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The New Testament does not hide the fact that nearly every church in the Apostolic age experienced conflict. As the New Testament writers addressed these matters, they provided invaluable instruction on how believers are to think, act, and treat one another when conflict arises. By studying the churches in the New Testament and the instructions given to them regarding conflict, we can learn biblical principles for handling conflict in a constructive, Christ-honoring way.

A Key Principle to Remember

One of the most important principles I have discovered to guide me when engaged in conflict of any kind is found in Paul’s letter to the Galatians. It is this: when conflict arises, our attitudes and behaviors should reflect our new life in Christ given by the Holy Spirit who lives within us. We are to display the fruit of the Spirit and not the works of the flesh. We are to be Spirit-controlled and not flesh-controlled or out of control. Serious discord threatened the life and unity of the newly planted churches of Galatia. So Paul warned the new believers: “If you bite and devour one another, watch out that you are not consumed by one another” (Gal. 5:15).

If these new Christian believers did not stop fighting, no one would survive the carnage. After Paul warns of the potential for mutual destruction within the believing community, he charges his readers to “walk by the Spirit” and not to gratify “the desires of the flesh” or display “the works of the flesh.”

Do Not Display the Works of the Flesh

Much of the contentious infighting that plagues many churches today results from believers acting according to the flesh and not the Spirit. In Galatians, Paul focuses on eight social sins of the flesh that ruin relationships and divide churches: “Now the works of the flesh are evident . . . enmity, strife, jealousy, fits of anger, rivalries, dissensions, divisions, envy” (5:19–21; see 2 Cor. 12:20 for a similar list).

As you consider these eight “works of the flesh,” know this: the Holy Spirit is absolutely opposed to each of them. Galatians 5:17 states, “For the desires of the flesh are against the Spirit, and the desires of the Spirit are against the flesh, for these are opposed to each other.” Paul’s catalog of social vices stands as an objective check to our behavior. So the next time you are involved in conflict, stop and think. You know you are yielding to “the desires of the flesh” if any of the above sinful vices are displayed in your behavior or attitude.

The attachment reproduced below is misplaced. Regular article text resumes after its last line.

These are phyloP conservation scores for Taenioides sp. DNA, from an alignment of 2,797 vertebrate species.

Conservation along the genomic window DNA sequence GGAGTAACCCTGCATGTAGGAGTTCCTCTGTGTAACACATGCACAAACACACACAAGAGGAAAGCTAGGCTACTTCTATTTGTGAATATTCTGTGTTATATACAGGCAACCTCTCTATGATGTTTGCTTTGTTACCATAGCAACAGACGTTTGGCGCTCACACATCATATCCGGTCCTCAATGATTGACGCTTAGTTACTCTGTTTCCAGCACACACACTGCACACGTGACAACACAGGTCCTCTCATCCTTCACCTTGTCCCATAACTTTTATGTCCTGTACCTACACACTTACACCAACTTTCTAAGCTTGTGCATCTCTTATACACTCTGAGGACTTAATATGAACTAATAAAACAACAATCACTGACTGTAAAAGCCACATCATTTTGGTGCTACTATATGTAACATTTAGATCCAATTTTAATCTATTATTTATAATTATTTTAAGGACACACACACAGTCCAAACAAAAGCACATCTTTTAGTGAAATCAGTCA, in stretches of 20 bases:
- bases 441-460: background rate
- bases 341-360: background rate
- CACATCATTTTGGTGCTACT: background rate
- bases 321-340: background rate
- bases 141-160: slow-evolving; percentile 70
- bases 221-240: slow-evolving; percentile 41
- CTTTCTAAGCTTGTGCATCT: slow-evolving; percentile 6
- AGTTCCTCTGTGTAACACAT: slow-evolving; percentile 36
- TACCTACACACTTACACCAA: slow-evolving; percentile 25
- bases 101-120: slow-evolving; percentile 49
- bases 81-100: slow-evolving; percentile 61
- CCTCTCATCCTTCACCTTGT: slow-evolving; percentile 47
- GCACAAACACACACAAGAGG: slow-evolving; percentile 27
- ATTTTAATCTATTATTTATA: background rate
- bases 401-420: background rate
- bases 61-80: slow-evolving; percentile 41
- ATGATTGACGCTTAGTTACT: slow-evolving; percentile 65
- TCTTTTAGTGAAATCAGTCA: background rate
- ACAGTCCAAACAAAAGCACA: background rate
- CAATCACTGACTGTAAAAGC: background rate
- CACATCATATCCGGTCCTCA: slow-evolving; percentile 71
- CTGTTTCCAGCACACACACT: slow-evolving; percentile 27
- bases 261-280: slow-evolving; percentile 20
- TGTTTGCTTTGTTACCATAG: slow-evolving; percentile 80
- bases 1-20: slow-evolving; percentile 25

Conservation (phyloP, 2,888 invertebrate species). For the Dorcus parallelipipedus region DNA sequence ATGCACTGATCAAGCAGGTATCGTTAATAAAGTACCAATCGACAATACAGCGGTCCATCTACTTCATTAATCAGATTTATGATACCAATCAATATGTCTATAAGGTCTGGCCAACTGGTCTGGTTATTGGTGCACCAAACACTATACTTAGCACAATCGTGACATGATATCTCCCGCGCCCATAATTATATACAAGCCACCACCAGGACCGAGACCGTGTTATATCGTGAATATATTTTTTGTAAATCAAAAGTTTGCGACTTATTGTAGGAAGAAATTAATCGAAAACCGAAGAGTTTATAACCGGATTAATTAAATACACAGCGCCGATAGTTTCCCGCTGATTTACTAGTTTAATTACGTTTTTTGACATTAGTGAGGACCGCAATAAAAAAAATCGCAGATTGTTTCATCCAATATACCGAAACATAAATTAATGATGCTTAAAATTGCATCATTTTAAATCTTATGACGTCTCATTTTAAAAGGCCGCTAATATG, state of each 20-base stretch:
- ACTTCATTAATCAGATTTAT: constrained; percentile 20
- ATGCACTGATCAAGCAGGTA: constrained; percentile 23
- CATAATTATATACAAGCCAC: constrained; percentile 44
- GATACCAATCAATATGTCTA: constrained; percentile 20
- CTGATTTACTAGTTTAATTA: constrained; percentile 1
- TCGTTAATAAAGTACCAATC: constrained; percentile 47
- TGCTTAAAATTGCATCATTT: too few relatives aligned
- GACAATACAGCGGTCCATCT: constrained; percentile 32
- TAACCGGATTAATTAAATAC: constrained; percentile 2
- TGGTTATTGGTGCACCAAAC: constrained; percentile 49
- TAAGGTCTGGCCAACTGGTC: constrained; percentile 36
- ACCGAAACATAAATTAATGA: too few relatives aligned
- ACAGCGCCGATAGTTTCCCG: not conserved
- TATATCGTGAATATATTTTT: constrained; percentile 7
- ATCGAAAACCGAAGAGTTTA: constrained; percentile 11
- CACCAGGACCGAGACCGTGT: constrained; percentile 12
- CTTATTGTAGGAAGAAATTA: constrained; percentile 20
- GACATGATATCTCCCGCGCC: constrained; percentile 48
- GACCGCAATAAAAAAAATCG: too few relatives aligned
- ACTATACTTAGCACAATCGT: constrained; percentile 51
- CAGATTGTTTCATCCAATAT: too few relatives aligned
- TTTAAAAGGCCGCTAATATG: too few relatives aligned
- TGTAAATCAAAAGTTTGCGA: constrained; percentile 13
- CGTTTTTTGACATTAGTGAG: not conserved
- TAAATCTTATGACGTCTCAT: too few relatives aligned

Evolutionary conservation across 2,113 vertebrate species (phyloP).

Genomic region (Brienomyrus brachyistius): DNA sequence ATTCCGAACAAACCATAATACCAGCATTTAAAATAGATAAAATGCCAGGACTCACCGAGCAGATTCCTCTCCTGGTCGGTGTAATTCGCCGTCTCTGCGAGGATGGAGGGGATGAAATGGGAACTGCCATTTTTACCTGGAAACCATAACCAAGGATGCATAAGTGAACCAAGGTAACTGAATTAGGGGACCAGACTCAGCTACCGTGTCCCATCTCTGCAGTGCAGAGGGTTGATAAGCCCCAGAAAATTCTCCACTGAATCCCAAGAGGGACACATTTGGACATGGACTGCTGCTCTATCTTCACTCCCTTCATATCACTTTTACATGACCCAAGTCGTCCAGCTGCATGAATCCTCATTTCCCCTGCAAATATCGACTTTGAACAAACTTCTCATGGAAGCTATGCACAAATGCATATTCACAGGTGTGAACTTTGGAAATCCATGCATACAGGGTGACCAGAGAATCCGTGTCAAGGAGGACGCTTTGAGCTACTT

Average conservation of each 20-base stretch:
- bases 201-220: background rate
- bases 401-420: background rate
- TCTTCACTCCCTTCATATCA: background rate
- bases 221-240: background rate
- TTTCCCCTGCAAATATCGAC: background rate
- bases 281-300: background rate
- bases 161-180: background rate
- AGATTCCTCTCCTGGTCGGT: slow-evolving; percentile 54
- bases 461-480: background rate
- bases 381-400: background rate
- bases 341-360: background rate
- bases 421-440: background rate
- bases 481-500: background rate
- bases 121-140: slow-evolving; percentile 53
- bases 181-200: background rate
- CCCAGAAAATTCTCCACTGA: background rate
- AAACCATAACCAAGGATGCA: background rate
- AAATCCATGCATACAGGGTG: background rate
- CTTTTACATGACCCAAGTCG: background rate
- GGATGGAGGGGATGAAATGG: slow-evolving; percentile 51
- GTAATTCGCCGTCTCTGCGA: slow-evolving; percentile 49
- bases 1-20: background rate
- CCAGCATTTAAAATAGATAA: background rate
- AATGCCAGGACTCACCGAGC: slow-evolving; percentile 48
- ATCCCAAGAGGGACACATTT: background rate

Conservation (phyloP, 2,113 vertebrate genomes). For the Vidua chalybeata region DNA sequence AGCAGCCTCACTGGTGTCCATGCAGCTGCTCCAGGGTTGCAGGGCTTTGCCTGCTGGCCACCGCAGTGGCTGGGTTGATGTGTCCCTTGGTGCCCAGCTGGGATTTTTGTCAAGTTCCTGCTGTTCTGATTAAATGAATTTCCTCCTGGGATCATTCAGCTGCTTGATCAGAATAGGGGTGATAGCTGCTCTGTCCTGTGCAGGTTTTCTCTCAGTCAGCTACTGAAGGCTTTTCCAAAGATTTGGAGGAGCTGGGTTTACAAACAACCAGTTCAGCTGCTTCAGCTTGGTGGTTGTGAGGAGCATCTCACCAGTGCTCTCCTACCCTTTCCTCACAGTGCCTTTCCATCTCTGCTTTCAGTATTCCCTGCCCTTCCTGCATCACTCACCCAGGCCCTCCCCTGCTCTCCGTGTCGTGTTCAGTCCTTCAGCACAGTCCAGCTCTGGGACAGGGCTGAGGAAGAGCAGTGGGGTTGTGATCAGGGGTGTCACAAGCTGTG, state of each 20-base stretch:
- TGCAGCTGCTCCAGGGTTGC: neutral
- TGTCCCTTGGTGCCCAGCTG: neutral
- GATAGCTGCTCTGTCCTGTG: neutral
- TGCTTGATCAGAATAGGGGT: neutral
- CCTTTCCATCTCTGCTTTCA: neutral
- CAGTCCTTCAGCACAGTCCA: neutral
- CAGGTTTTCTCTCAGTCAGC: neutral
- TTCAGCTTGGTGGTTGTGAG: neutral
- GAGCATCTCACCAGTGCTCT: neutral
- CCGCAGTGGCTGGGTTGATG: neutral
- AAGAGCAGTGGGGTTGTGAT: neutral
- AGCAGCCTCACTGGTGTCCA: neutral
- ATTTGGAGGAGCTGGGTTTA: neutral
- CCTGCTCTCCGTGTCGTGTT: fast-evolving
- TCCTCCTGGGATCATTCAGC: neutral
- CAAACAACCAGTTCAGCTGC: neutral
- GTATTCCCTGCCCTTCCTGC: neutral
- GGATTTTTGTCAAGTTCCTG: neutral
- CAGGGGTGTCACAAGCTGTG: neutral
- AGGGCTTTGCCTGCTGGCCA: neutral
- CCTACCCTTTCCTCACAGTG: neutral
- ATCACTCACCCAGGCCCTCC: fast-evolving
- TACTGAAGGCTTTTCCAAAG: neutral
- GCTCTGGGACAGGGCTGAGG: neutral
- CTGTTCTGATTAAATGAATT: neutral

The one thing Christian believers are not to do when engaged in conflict is to revert back to our old, pre-conversion, flesh-driven ways of behavior.

Display the Fruit of the Spirit

When facing conflict, instead of biting and devouring one another and displaying the destructive social sins of the flesh, we are to “walk by the Spirit,” be “led by the Spirit,” “live by the Spirit,” “sow to the Spirit” (5:16, 18, 25; 6:8). Nothing but the indwelling presence of the Holy Spirit is sufficient to enable believers to resist the desires of the flesh and to live Christlike lives.

The Spirit seeks to form Christlike character qualities in the life of every individual Christian and every local church body. These qualities promote right attitudes, godly conduct, and healthy relationships—the very qualities the strife-torn congregations in Galatia desperately needed. Paul’s nine descriptions of “the fruit of the Spirit” form a composite picture of Christlike character and conduct: “love, joy, peace, patience, kindness, goodness, faithfulness, gentleness, self-control” (5:22–23). We know that we are walking by the Spirit and being led by the Spirit when we see “the fruit of the Spirit” displayed in our daily conduct and inner attitudes.

“The fruit of the Spirit,” then, provides an objective guide to our attitudes and behavior when dealing with conflict. So we should always ask ourselves: “Am I displaying a Christlike character and the life of the Spirit when I deal with disagreement or someone who opposes me?” Hopefully, we all can answer, “Yes.”

When caught in a storm of conflict, one fruit of the Spirit that is especially needed to navigate safely through the storm is “self-control” (5:23). Lack of self-control is a major problem during conflict, but the Holy Spirit provides power over the fleshly excesses generated by sinful passions of anger, jealousy, hatred, and the spirit of revenge.

Christian believers who control their emotions and thinking by the power of the Spirit are best able to handle conflict constructively and bring about a just resolution. They are Christians who don’t bite and devour their brothers and sisters in Christ.

In contrast, when people act according to the flesh, they are out of control emotionally. They do not display the fruit of the Spirit and have the potential to do terrible damage to other people and to the name of Christ.

Conflict presents one of the toughest challenges to walking by the Spirit. If only we would recognize that every conflict is a test as to whether or not we will display Christlike character and the reality of the gospel in our lives. Will we as Christians display the beautiful fruit of the Holy Spirit or the ugliness of the flesh?

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Pilgrims in a Post-Christian Culture

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From the August 2012 Issue
Aug 2012 Issue